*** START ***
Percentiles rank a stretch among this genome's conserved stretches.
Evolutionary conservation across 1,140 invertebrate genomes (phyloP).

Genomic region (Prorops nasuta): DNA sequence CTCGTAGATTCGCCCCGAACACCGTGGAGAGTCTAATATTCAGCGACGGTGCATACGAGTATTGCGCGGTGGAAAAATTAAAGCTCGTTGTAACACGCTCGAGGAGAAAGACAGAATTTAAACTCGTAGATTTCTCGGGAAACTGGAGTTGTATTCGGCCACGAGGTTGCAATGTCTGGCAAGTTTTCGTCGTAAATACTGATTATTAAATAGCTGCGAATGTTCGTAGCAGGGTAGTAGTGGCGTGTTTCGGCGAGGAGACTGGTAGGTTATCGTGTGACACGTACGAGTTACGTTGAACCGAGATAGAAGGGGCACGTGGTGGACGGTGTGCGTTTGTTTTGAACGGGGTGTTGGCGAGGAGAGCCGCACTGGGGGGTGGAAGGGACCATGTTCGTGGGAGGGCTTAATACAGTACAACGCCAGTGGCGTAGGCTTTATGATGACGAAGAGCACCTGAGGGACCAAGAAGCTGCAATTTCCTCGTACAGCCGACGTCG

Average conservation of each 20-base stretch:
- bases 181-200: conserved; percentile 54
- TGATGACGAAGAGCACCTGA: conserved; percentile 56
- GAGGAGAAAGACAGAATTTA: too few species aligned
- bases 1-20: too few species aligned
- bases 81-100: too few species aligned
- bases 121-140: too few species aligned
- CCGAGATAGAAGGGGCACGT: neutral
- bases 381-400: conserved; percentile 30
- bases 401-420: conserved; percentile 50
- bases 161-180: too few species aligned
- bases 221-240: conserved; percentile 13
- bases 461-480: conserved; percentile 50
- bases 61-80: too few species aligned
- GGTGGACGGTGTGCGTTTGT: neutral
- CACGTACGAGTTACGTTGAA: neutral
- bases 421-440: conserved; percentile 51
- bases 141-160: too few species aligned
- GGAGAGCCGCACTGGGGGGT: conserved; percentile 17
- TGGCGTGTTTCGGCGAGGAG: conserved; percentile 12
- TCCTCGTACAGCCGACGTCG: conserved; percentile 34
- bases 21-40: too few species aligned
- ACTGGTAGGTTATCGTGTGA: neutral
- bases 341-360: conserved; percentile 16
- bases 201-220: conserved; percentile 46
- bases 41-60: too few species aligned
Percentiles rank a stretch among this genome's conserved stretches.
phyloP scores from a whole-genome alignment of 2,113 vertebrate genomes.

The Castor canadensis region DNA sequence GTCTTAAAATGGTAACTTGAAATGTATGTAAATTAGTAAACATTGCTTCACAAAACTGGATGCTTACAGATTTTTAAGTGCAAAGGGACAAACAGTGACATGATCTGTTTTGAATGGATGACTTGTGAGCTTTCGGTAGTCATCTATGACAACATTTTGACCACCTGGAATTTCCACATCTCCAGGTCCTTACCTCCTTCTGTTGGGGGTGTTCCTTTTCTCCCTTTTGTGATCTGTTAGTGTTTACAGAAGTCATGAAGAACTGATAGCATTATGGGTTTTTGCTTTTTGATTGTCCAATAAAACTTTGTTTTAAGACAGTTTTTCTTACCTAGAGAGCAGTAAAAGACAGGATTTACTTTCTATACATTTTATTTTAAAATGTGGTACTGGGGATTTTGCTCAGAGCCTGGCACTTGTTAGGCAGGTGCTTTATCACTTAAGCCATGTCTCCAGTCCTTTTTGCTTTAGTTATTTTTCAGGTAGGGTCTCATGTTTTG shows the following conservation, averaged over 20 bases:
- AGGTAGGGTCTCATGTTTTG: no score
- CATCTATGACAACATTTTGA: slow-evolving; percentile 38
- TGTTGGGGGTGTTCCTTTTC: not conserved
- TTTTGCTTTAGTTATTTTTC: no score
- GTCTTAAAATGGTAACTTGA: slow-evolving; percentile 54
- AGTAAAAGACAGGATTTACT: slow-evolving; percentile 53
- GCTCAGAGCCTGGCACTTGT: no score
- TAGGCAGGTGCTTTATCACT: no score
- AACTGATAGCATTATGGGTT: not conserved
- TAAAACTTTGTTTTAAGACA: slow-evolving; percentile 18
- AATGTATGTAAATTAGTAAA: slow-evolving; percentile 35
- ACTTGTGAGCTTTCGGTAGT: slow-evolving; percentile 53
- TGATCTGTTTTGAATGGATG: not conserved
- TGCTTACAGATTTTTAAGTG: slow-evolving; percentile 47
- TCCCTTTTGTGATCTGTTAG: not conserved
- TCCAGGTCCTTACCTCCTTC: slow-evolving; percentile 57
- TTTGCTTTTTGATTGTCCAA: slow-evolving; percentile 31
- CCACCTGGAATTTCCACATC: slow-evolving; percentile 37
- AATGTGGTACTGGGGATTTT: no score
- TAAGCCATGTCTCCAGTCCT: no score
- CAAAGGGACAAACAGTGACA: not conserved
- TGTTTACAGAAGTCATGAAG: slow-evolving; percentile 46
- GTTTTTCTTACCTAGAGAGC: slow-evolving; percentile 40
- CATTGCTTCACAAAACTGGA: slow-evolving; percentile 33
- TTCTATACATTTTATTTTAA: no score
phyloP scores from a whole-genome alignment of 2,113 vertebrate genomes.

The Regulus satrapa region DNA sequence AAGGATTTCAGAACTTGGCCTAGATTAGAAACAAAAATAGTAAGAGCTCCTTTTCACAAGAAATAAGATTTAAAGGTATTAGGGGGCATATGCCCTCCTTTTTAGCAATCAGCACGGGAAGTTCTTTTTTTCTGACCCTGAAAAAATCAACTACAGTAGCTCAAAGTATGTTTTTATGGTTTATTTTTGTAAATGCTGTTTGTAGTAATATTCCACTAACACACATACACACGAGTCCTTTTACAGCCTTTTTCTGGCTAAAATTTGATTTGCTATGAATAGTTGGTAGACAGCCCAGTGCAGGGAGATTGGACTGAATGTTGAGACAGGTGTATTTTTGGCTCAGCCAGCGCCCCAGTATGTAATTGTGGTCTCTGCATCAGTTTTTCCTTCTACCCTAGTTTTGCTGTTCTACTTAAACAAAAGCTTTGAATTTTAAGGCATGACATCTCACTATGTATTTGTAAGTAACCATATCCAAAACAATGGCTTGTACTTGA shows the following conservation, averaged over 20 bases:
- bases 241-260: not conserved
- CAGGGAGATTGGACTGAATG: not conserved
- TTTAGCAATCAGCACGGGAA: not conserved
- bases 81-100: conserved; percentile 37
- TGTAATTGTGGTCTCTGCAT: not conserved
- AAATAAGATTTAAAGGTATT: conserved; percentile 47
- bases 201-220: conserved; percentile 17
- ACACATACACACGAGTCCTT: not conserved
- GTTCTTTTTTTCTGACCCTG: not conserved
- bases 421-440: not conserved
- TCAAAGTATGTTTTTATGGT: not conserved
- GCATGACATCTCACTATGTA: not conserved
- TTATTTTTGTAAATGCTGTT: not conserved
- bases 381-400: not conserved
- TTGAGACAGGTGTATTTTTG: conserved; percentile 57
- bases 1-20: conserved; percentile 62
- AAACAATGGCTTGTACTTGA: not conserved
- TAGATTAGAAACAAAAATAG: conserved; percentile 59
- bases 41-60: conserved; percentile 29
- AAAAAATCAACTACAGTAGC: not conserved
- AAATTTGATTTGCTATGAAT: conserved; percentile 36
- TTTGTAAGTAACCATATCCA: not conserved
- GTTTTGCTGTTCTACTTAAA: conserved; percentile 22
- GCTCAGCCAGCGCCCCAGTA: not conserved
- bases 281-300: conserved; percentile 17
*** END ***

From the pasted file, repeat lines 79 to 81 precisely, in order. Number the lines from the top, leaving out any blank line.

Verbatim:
- AAAAAATCAACTACAGTAGC: not conserved
- AAATTTGATTTGCTATGAAT: conserved; percentile 36
- TTTGTAAGTAACCATATCCA: not conserved